From the beginning, the church at Antioch consisted of both (Hellenistic) Jews and uncircumcised Gentiles (Acts 11:19-21, Gal. 2:11-13) who apparently lived in peaceful fellowship with each other. That fellowship, however, was shattered by the arrival of a group of believers from Jerusalem.
Read Acts 15:1-5. What was the problem the church was facing?
Traditionally called Judaizers, those individuals from Judea were possibly the same ones identified in verse 5 as believing Pharisees. The presence of Pharisees in the church should not surprise us, as Paul himself had been a Pharisee prior to his conversion (Phil. 3:5). This group seems to have gone to Antioch on their own initiative (Acts 15:24), though another episode that also took place in Antioch some time later shows that most Jews, including the apostles, were not very comfortable with the presence of uncircumcised Gentiles in the church (Gal. 2:11-13).
In his Epistle to the Galatians, Paul does not speak positively about the Judaizers, dubbing them as troublemakers (Gal. 1:7, Gal. 5:10, ESV) and “false brothers” (Gal. 2:4, ESV) whose real motive was to undermine the spiritual freedom of the gospel and bring the Gentile converts into the slavery of legalism.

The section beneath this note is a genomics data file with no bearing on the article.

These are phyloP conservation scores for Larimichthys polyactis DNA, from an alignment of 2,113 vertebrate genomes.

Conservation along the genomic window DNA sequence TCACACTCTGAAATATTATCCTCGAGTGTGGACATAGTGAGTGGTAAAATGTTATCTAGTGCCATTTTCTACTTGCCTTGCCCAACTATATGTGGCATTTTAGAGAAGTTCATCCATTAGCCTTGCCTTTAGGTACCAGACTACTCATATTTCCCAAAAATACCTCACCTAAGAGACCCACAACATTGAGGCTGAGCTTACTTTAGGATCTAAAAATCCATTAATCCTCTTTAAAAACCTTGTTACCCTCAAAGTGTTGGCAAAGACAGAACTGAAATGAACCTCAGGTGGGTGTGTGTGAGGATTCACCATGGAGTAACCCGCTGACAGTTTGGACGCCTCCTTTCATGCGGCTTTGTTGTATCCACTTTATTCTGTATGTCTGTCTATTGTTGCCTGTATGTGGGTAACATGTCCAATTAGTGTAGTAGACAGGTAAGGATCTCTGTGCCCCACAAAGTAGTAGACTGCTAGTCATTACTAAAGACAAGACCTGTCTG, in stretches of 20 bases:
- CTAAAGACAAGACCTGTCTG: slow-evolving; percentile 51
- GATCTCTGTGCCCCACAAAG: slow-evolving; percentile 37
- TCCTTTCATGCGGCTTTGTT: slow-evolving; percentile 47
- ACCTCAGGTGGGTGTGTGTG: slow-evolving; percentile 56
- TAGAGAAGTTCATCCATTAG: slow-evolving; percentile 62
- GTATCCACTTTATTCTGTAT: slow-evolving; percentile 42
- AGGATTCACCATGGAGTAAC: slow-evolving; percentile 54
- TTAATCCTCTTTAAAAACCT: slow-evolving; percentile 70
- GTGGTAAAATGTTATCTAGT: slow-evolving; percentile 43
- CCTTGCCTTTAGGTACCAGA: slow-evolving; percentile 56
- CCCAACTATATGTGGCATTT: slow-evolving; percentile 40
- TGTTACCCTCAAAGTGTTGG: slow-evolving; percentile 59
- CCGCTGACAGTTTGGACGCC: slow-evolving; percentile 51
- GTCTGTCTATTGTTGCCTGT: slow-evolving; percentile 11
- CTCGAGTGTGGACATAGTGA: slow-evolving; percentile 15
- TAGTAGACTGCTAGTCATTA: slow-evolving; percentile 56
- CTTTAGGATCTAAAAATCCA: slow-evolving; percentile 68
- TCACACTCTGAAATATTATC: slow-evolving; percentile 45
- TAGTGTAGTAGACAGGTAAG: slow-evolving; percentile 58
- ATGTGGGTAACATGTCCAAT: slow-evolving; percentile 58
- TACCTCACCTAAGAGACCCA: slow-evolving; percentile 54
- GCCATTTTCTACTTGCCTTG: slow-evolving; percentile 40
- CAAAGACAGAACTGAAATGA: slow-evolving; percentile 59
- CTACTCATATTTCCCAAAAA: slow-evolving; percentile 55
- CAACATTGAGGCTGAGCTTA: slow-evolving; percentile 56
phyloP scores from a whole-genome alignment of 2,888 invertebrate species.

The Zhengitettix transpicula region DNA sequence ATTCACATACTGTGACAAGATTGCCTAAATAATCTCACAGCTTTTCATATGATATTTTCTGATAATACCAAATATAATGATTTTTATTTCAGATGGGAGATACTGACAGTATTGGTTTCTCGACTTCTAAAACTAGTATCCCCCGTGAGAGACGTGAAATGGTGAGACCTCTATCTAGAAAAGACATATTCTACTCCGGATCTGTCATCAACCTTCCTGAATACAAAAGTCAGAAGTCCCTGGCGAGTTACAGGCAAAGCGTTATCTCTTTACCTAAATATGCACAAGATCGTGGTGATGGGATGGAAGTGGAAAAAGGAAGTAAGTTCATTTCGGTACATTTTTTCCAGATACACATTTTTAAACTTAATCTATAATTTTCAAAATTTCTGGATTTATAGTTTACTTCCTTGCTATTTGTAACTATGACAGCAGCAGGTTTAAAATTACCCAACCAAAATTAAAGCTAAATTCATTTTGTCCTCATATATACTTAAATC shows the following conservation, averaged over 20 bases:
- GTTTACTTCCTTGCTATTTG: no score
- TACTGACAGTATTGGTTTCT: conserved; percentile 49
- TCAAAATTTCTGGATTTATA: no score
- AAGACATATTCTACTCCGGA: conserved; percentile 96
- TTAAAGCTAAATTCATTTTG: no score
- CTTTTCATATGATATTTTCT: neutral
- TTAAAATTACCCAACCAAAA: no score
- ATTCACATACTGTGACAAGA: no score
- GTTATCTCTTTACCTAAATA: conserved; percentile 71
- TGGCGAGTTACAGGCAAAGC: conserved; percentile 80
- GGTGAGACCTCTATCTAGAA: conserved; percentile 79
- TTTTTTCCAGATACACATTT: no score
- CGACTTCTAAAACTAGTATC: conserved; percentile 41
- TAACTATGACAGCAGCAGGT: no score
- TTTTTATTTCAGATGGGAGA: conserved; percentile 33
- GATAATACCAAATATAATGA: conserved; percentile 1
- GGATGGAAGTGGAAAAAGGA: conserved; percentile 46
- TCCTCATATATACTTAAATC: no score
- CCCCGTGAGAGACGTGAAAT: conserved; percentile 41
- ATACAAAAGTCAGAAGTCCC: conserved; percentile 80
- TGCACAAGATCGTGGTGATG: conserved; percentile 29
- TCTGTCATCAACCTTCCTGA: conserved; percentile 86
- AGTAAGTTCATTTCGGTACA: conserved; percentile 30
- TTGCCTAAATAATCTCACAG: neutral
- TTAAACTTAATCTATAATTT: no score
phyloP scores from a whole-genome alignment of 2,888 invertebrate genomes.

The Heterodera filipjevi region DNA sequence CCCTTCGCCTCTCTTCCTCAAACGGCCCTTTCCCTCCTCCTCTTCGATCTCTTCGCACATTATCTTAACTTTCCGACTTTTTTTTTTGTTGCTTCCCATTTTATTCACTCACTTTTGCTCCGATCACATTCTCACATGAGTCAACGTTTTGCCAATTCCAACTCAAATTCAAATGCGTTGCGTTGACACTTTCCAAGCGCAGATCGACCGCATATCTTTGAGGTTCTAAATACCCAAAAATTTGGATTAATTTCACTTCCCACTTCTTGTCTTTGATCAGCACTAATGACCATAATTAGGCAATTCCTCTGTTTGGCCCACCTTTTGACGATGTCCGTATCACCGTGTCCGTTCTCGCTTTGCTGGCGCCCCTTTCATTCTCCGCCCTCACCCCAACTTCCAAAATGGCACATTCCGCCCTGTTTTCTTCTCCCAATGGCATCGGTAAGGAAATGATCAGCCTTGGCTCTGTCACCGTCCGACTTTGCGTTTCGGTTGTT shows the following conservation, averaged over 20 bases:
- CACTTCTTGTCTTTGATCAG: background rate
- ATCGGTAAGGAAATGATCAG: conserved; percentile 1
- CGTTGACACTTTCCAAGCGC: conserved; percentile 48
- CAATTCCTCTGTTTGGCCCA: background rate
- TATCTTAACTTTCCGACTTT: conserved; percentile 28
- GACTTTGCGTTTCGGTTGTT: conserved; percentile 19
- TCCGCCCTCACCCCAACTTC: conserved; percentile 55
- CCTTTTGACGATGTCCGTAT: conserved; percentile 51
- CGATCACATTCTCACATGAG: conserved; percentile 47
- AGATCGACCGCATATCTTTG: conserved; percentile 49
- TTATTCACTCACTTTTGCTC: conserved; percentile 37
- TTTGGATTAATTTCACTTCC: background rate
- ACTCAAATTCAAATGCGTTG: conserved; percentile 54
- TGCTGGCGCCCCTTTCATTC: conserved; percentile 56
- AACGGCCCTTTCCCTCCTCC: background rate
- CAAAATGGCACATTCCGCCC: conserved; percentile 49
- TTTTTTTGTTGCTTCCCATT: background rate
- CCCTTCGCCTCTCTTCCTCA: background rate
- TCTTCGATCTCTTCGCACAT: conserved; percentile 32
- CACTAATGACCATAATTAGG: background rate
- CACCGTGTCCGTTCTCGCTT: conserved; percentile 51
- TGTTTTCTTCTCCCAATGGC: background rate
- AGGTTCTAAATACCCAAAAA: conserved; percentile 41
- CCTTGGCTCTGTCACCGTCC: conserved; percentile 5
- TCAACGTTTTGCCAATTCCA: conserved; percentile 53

Their point was rather simple: unless the Gentiles were circumcised and kept all the other Jewish ceremonial laws, they could not be saved. Salvation—so they believed—was to be found only within God’s covenant community and, according to the Old Testament, there was no other way to become part of God’s chosen people except through circumcision (Gen. 17:9-14, Exod. 12:48). In short, Gentiles could be saved only if they first became Jewish proselytes.
Paul and Barnabas, of course, could not agree with such requirements, which went against the very nature of the gospel. The aggressive approach of the Judean visitors, however, generated a heated discussion; the word in Acts 15:2 (stasis) has the sense of “conflict” or “dissension.” Yet, the matter was too important to be dealt with at the local level only. The unity of the church was at stake. The brethren of Antioch then decided to send a number of delegates to Jerusalem, including Paul and Barnabas, to find a solution.
|Put yourself in the position of the Judaizers. What arguments could you make for your case?|